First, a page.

Ambulance takes comatose, insured woman to "wrong" hospital, drives her to bankruptcy, too


#1

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#2

Thanks Obama!


#3

The entire problem seems so utterly bizarre. I’m spoiled, living in one of the gentler countries in Europe. A system that allows a person to go bankrupt because she survived a heart attack seems like such an inhuman thing to do.


#4

Further to what @Gorgonaut wrote: the idea that a major insurer would only deal with certain hospitals, and that this matters as you are having a heart attack, is bizarre.


#5

But if we just paid for medical care for folks, EVERYBODY would have heart attacks.


#6

We may be looking at the end of that here, too. Because between the “free trade” secret stuff and our own stupid politicians, most of our countries are seeing how much of the healthcare system they can destroy and how fast.

I just want to print this and hand it over to the next cretin that tells me that “private healthcare is more efficient” while our goverment guts another public hospital.


#7

What is also bizarre is that the Hospital she was at had to know they did not have a relationship with Blue Cross and made no attempts to transfer her once she was stabilized, just kept racking up the charges.


#8

Only dealing with some subset of providers is the main way that insurers reduce costs - it’s called “narrow networks” and is on the rise. If the insurers couldn’t eliminate some providers from their networks, they would reduce their ability to control costs because they wouldn’t really have any negotiating levers to use against providers who wanted to raise prices.

The only way to avoid this sort of situation is having the government set prices (which it does in large part for Medicare patients, though there are a million and one complications) or to have a single payer, because with a single payer then providers would have no choice but to negotiate.

A potential middle ground could be to have the government set prices for emergency situations while still allowing the system to work the way it does now for elective procedures. This would be a logical extension of the federal law that requires all hospitals to treat and stabilize any patient who arrives at their emergency department with an acute problem. This law avoids the awful situation of having hospitals turning away people to die in the streets, but in so doing creates the situation this woman found herself in.


#9

When they don’t even disclose the cost (of services)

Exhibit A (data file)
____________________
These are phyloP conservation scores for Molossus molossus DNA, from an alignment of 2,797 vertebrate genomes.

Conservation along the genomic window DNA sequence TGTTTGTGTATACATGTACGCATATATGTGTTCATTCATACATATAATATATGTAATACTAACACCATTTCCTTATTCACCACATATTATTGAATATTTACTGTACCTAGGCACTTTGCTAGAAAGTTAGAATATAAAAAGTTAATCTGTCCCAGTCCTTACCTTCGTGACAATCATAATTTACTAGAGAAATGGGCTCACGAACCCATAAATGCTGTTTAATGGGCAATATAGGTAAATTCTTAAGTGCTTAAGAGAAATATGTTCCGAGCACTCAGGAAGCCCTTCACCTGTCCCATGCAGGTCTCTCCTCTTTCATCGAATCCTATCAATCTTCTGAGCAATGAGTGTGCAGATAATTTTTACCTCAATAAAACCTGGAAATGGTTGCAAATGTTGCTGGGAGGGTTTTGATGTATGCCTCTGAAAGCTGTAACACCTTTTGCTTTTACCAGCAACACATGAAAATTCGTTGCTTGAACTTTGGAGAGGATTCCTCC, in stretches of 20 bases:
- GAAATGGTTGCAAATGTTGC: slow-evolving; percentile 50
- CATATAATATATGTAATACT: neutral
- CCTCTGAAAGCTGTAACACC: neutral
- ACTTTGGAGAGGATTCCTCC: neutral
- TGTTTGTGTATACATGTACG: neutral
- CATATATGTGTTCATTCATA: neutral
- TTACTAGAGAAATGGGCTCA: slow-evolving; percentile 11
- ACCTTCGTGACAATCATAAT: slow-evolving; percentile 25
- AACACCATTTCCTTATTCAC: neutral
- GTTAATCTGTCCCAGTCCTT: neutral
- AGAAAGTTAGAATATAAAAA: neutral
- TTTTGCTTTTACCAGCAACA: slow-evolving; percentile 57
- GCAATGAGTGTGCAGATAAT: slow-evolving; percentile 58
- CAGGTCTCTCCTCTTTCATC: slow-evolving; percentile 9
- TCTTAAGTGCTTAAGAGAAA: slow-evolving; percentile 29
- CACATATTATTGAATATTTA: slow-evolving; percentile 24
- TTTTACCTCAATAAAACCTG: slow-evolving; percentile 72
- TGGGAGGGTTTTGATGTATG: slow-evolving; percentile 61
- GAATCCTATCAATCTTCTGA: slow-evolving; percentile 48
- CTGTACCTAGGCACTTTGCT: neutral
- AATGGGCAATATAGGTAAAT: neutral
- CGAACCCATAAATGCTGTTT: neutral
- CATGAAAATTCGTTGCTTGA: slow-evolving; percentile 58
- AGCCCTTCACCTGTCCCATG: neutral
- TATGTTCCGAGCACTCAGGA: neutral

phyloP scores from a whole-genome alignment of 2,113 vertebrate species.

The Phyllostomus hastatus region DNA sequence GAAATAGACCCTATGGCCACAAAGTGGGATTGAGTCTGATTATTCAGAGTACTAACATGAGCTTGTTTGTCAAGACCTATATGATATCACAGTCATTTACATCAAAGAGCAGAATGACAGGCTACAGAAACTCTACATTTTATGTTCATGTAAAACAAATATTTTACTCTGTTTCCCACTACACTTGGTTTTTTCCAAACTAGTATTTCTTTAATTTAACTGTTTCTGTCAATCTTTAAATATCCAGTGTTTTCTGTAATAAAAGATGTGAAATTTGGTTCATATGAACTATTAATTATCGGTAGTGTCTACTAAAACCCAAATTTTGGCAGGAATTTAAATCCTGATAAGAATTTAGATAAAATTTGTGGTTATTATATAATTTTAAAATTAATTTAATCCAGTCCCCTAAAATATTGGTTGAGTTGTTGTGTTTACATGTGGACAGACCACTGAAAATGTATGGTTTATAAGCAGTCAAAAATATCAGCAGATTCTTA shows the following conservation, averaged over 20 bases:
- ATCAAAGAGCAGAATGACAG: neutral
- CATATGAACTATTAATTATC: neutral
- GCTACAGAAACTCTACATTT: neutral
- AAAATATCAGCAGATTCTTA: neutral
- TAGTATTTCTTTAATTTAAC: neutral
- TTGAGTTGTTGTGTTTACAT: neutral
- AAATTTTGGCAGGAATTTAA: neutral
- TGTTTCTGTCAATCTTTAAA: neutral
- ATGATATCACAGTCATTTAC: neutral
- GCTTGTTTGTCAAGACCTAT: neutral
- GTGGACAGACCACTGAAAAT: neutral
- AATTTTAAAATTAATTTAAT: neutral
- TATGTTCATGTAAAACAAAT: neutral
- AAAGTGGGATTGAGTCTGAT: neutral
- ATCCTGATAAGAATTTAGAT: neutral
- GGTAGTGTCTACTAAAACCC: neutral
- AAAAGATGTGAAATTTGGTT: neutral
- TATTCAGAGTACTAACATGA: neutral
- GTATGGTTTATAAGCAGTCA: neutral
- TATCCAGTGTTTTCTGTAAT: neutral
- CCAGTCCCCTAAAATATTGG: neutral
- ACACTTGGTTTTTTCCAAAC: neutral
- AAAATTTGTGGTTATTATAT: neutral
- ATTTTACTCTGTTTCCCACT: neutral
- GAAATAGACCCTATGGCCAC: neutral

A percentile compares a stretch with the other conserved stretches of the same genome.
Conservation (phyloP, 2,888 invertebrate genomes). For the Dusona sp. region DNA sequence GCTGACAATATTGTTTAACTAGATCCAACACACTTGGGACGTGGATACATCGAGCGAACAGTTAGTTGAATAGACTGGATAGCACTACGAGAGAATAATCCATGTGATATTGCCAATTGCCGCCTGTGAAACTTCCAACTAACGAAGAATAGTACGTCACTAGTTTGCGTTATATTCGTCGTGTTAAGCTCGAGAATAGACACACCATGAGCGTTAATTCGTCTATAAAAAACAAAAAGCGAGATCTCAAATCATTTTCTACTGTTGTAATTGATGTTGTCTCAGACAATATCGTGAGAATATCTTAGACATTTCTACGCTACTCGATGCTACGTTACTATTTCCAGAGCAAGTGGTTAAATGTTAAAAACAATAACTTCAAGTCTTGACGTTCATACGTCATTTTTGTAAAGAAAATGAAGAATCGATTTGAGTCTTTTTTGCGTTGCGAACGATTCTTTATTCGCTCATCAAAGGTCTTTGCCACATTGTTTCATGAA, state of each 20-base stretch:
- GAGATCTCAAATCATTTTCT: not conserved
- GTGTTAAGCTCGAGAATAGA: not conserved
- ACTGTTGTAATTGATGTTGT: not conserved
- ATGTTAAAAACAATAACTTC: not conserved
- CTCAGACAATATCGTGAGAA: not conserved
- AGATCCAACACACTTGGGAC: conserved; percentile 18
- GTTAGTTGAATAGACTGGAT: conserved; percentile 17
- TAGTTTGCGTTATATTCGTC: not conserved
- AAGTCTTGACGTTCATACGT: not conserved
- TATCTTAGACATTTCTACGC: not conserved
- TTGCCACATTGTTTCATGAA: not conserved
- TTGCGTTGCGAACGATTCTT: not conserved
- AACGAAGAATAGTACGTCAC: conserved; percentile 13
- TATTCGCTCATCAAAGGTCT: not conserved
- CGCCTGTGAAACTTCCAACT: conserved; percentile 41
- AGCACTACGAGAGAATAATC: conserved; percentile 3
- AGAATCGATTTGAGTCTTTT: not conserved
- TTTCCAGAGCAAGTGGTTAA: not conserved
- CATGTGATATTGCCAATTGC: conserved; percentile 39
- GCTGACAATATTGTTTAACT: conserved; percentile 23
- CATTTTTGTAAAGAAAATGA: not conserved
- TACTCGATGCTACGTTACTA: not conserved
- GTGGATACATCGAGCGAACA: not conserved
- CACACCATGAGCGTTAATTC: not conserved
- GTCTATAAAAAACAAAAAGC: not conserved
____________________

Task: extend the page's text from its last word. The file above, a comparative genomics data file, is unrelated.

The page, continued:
This is what always drives me nuts about health insurance - most of the time, you’re not going to be able to get any solid information about how much you will owe until the insurance company has decided how it’s going to treat the bill. Even with routine procedures, they make sure to disclaim any numbers you get as only estimates until much further down the road. It makes it so difficult to make informed choices even in the best of times.


#10

In many states you can go to an emergency room at a hospital where your insurance has a “partnership” and still end up with major bills because the emergency room docs are sometimes independent contractors and thus have separate billing/etc. NPR had a story about a woman in TX that I heard on the way home last night…

Edit: NPR Story
Surprise Medical Bills: ER Is In Network, But Doctor Isn’t : Shots - Health News : NPR


#11

After working in a hospital business office for a few years and then running a hospital IT department, my take has been that the real problem is not the cost of healthcare, but rather the charges. The cost is actually fairly low. What happens is that these hospitals jack up their rates to squeeze as much as possible from the insurance companies. They enter in to agreements whereby the insurer is given an automatic percentage reduction on the bill. This gives hospitals a financial incentive to jack up the charges to ludicrous amounts.
Most hospitals raise their rates on their chargemaster twice a year by around 3% with the minimum increase being $1. After doing that for 10 years, a $0.25 aspirin costs the customer over $20.
This problem can be remedied with a single payer system but before we can get the public on board, we need to force hospitals to publicly disclose their rates. I think that once the public is aware of the rates and how they increase, we will see some change for the better.